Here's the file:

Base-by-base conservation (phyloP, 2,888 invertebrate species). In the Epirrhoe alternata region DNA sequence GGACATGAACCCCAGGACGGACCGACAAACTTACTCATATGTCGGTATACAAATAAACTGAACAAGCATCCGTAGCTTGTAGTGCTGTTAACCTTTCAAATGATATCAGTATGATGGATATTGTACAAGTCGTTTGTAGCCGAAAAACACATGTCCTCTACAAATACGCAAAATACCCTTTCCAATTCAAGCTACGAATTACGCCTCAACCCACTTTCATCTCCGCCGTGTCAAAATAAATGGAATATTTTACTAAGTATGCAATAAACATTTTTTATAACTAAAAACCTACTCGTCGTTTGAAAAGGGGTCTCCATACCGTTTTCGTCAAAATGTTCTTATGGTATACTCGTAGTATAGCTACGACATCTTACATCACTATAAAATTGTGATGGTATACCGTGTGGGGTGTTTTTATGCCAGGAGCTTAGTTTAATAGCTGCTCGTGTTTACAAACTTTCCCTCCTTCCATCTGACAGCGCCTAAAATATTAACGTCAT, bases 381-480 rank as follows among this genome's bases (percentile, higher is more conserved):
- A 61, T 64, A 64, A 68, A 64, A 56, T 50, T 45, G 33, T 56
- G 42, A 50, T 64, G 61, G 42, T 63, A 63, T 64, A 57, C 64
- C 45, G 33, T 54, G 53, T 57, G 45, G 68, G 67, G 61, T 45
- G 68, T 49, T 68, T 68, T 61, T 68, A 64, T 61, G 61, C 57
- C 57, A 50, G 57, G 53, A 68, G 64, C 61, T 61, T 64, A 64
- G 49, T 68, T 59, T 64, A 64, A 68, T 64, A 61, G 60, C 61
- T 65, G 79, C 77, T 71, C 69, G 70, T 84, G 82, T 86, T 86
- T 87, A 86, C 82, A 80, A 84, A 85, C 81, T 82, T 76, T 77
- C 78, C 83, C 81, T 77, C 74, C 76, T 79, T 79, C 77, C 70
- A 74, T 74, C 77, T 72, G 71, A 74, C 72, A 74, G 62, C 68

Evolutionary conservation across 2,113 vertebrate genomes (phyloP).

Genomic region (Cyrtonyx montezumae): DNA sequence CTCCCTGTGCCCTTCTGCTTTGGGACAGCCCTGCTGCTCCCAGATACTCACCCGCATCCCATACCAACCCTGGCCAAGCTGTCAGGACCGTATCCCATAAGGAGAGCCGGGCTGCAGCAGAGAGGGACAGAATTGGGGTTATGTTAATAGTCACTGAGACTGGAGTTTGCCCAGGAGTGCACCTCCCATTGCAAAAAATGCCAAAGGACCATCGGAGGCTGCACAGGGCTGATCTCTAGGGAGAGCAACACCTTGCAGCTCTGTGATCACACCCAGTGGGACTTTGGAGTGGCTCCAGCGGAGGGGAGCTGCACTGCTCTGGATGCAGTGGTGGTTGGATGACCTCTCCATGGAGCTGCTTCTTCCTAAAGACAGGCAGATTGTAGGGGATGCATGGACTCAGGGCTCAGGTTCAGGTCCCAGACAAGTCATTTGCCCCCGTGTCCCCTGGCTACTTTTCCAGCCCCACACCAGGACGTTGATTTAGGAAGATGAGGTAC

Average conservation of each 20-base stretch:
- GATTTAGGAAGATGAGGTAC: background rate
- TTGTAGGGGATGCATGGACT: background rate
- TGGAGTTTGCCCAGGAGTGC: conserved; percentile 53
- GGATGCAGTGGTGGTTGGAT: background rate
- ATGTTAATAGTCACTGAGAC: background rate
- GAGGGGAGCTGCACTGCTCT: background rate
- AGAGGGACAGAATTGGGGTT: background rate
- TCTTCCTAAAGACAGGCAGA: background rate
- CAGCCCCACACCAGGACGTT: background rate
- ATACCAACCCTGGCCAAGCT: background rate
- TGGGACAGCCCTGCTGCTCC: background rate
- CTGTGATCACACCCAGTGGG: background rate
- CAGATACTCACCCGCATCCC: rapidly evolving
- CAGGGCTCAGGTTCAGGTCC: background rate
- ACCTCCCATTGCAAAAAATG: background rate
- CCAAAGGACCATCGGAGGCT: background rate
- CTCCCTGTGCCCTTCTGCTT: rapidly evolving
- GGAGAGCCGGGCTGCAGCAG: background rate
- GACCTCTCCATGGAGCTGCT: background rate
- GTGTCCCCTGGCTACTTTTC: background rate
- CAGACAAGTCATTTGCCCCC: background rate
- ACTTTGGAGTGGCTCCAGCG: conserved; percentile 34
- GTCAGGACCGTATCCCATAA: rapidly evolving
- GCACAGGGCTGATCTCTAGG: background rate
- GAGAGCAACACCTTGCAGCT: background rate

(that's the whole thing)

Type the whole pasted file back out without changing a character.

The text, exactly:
Base-by-base conservation (phyloP, 2,888 invertebrate species). In the Epirrhoe alternata region DNA sequence GGACATGAACCCCAGGACGGACCGACAAACTTACTCATATGTCGGTATACAAATAAACTGAACAAGCATCCGTAGCTTGTAGTGCTGTTAACCTTTCAAATGATATCAGTATGATGGATATTGTACAAGTCGTTTGTAGCCGAAAAACACATGTCCTCTACAAATACGCAAAATACCCTTTCCAATTCAAGCTACGAATTACGCCTCAACCCACTTTCATCTCCGCCGTGTCAAAATAAATGGAATATTTTACTAAGTATGCAATAAACATTTTTTATAACTAAAAACCTACTCGTCGTTTGAAAAGGGGTCTCCATACCGTTTTCGTCAAAATGTTCTTATGGTATACTCGTAGTATAGCTACGACATCTTACATCACTATAAAATTGTGATGGTATACCGTGTGGGGTGTTTTTATGCCAGGAGCTTAGTTTAATAGCTGCTCGTGTTTACAAACTTTCCCTCCTTCCATCTGACAGCGCCTAAAATATTAACGTCAT, bases 381-480 rank as follows among this genome's bases (percentile, higher is more conserved):
- A 61, T 64, A 64, A 68, A 64, A 56, T 50, T 45, G 33, T 56
- G 42, A 50, T 64, G 61, G 42, T 63, A 63, T 64, A 57, C 64
- C 45, G 33, T 54, G 53, T 57, G 45, G 68, G 67, G 61, T 45
- G 68, T 49, T 68, T 68, T 61, T 68, A 64, T 61, G 61, C 57
- C 57, A 50, G 57, G 53, A 68, G 64, C 61, T 61, T 64, A 64
- G 49, T 68, T 59, T 64, A 64, A 68, T 64, A 61, G 60, C 61
- T 65, G 79, C 77, T 71, C 69, G 70, T 84, G 82, T 86, T 86
- T 87, A 86, C 82, A 80, A 84, A 85, C 81, T 82, T 76, T 77
- C 78, C 83, C 81, T 77, C 74, C 76, T 79, T 79, C 77, C 70
- A 74, T 74, C 77, T 72, G 71, A 74, C 72, A 74, G 62, C 68

Evolutionary conservation across 2,113 vertebrate genomes (phyloP).

Genomic region (Cyrtonyx montezumae): DNA sequence CTCCCTGTGCCCTTCTGCTTTGGGACAGCCCTGCTGCTCCCAGATACTCACCCGCATCCCATACCAACCCTGGCCAAGCTGTCAGGACCGTATCCCATAAGGAGAGCCGGGCTGCAGCAGAGAGGGACAGAATTGGGGTTATGTTAATAGTCACTGAGACTGGAGTTTGCCCAGGAGTGCACCTCCCATTGCAAAAAATGCCAAAGGACCATCGGAGGCTGCACAGGGCTGATCTCTAGGGAGAGCAACACCTTGCAGCTCTGTGATCACACCCAGTGGGACTTTGGAGTGGCTCCAGCGGAGGGGAGCTGCACTGCTCTGGATGCAGTGGTGGTTGGATGACCTCTCCATGGAGCTGCTTCTTCCTAAAGACAGGCAGATTGTAGGGGATGCATGGACTCAGGGCTCAGGTTCAGGTCCCAGACAAGTCATTTGCCCCCGTGTCCCCTGGCTACTTTTCCAGCCCCACACCAGGACGTTGATTTAGGAAGATGAGGTAC

Average conservation of each 20-base stretch:
- GATTTAGGAAGATGAGGTAC: background rate
- TTGTAGGGGATGCATGGACT: background rate
- TGGAGTTTGCCCAGGAGTGC: conserved; percentile 53
- GGATGCAGTGGTGGTTGGAT: background rate
- ATGTTAATAGTCACTGAGAC: background rate
- GAGGGGAGCTGCACTGCTCT: background rate
- AGAGGGACAGAATTGGGGTT: background rate
- TCTTCCTAAAGACAGGCAGA: background rate
- CAGCCCCACACCAGGACGTT: background rate
- ATACCAACCCTGGCCAAGCT: background rate
- TGGGACAGCCCTGCTGCTCC: background rate
- CTGTGATCACACCCAGTGGG: background rate
- CAGATACTCACCCGCATCCC: rapidly evolving
- CAGGGCTCAGGTTCAGGTCC: background rate
- ACCTCCCATTGCAAAAAATG: background rate
- CCAAAGGACCATCGGAGGCT: background rate
- CTCCCTGTGCCCTTCTGCTT: rapidly evolving
- GGAGAGCCGGGCTGCAGCAG: background rate
- GACCTCTCCATGGAGCTGCT: background rate
- GTGTCCCCTGGCTACTTTTC: background rate
- CAGACAAGTCATTTGCCCCC: background rate
- ACTTTGGAGTGGCTCCAGCG: conserved; percentile 34
- GTCAGGACCGTATCCCATAA: rapidly evolving
- GCACAGGGCTGATCTCTAGG: background rate
- GAGAGCAACACCTTGCAGCT: background rate